According to 1989 census figures, Estonia had a population of 1,565,662 (see table 2, Appendix). By 1994 this number had dropped to an estimated 1,506,927 as a result of negative natural growth rates and net out-migration beginning in 1990. Females outnumbered males by some 100,000 in 1991 (see fig. 4). Seventy percent of the population was urban. The birth rate in 1993 was 10.0 per 1,000 population, and the death rate was 14.0 per 1,000.
Tallinn, the capital, is the largest city, with about 479,000 inhabitants in 1989. Tartu, the second most populous city, had about 113,000 residents in the same year, and Narva, on the Russian border, had 81,000 (see table 3, Appendix). Since the late 1980s, many place-names have had their pre-Soviet names restored. These include the Saaremaa town of Kuressaare (formerly Kingissepa) and some 250 streets throughtout the country.
In 1934 Estonia had a population of 1,126,413. War losses and Soviet deportations brought that figure down to an estimated 850,000 by 1945. During the Soviet era, the population grew steadily, fueled largely by in-migration from other areas of the Soviet Union (see table 4, Appendix). During the 1950s and 1960s, net in-migration accounted for more than 60 percent of the total population growth. In recent years, net migration has reversed, with some 84,000 people, mostly Russians, having left between 1989 and 1993. In the mid-1990s, these trends were continuing, though more slowly. Since 1992 Estonia has been offering financial assistance to people wishing to resettle in Russia; in October 1993, it signed a treaty with Russia regulating repatriation and resettlement. According to public opinion polls conducted in 1993 and 1994, however, the vast majority of local Russians were not inclined to leave Estonia.
The reverse flow of migration is thought to have contributed in the early 1990s to a slight rise in the Estonian proportion of the population. In 1989 Estonians constituted only 61.5 percent of the population, while Russians made up 30.3 percent, Ukrainians 3.1 percent, Belorussians 1.7 percent, and Finns 1.1 percent; Jews, Tatars, Germans, Latvians, and Poles constituted the remaining 2.3 percent. This was in sharp contrast to 1934, when Estonians represented 88.2 percent of the population and Russians only 8.2 percent. This demographic shift was a major concern for Estonians, who feared losing control of their own country. Another worrisome statistic for Estonians was their disproportionately small share of the yearly natural population growth (births minus deaths) until 1990 and their large share of the population's decrease in 1991 (see table 5, Appendix). Although Estonians dominate in the countryside, the Russian population in Estonia is nearly 90 percent urban, living mainly in Tallinn and in the northeastern industrial towns of Kohtla-Järve, Sillamäe, and Narva. Tallinn is about 47 percent Estonian. Kohtla-Järve is only about 21 percent Estonian, Sillamäe 5 to 6 percent, and Narva 4 percent.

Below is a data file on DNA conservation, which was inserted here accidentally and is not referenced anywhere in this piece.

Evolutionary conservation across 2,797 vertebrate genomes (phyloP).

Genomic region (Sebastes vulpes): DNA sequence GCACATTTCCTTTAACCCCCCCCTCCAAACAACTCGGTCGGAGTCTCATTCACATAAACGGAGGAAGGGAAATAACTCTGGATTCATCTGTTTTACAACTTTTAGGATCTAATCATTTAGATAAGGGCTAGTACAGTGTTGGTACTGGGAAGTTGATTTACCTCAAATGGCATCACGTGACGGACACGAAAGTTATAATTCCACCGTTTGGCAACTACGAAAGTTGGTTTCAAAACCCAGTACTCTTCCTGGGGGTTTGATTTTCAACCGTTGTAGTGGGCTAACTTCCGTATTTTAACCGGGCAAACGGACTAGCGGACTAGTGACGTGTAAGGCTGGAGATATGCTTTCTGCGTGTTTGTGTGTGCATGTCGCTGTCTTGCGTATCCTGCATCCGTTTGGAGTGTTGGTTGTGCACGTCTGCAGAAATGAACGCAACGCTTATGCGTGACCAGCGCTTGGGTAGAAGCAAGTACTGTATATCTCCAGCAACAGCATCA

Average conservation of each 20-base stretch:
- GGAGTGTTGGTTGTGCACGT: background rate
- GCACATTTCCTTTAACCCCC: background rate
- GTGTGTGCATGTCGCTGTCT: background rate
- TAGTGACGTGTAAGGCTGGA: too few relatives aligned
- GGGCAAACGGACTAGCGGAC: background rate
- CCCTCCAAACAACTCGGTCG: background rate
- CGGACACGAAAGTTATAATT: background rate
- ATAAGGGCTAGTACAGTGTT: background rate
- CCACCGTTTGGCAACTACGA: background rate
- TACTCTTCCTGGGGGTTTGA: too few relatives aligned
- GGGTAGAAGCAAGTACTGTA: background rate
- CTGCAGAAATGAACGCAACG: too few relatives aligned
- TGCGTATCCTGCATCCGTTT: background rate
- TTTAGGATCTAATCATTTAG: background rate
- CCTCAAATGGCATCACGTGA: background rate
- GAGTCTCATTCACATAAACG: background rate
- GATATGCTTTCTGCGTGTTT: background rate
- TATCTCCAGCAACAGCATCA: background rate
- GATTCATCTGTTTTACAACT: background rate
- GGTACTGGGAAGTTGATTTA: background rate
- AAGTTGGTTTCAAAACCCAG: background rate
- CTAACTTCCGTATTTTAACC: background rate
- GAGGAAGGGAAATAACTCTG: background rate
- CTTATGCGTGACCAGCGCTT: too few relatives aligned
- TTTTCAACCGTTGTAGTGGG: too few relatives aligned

In the mid-1980s, the average life expectancy in Estonia peaked at about sixty-six years for males and seventy-five years for females. Thereafter, these figures declined somewhat, especially for males, most likely because of deteriorating living standards. In 1994 overall life expectancy was estimated to be 70.0 years (65.0 years for males and 75.2 years for females). Infant mortality was about 19.1 deaths per 1,000 live births, according to a 1994 estimate. Fertility rates dropped from an estimated 2.3 children born per woman in 1988 to about 2.0 in 1994. Abortion remained the main form of birth control, more so among Russians than Estonians. There were 24,981 abortions in 1992 (1,389 per 1,000 live births), although that figure was down from about 36,000 a decade earlier. Most women who have abortions are married. Nearly half of all marriages end in divorce. In recent years, a greater number of people have begun living together instead of marrying. Such couples account for 17 percent of all births in the country.
The primary cause of death is cardiovascular diseases, accounting for about 64 percent of all deaths in the mid-1990s. Cancer and accidents account for a large share as well. Estonia's suicide rate over the years has reflected the country's sociopolitical condition. In the mid-1970s, during the politically stagnant Brezhnev years, there were about 530 suicides per year. In 1990, after Estonia's political reawakening, suicides dropped to 425. In 1992, as economic conditions worsened, suicides climbed again, to 498. In November 1993, twenty-nine cases of acquired immune deficiency syndrome (AIDS) were reported in Estonia, with two deaths having resulted from AIDS-related illnesses.
The state-run health care system inherited from the Soviet regime was being decentralized in the early 1990s and had yet to meet Western standards. In 1992 the number of physicians, equivalent to thirty-two per 10,000 inhabitants, was relatively high, but there was a shortage of nurses and other auxiliary medical staff. Hospital beds numbered ninety-two per 10,000 inhabitants, down from 121 in 1990. Although the cost of medicines increased, new imports from the West eased some of the chronic shortages of the Soviet era. But overall, shortages of basic medical supplies, including disposable needles, anesthetics, and antibiotics, remained a serious problem.
Data as of January 1995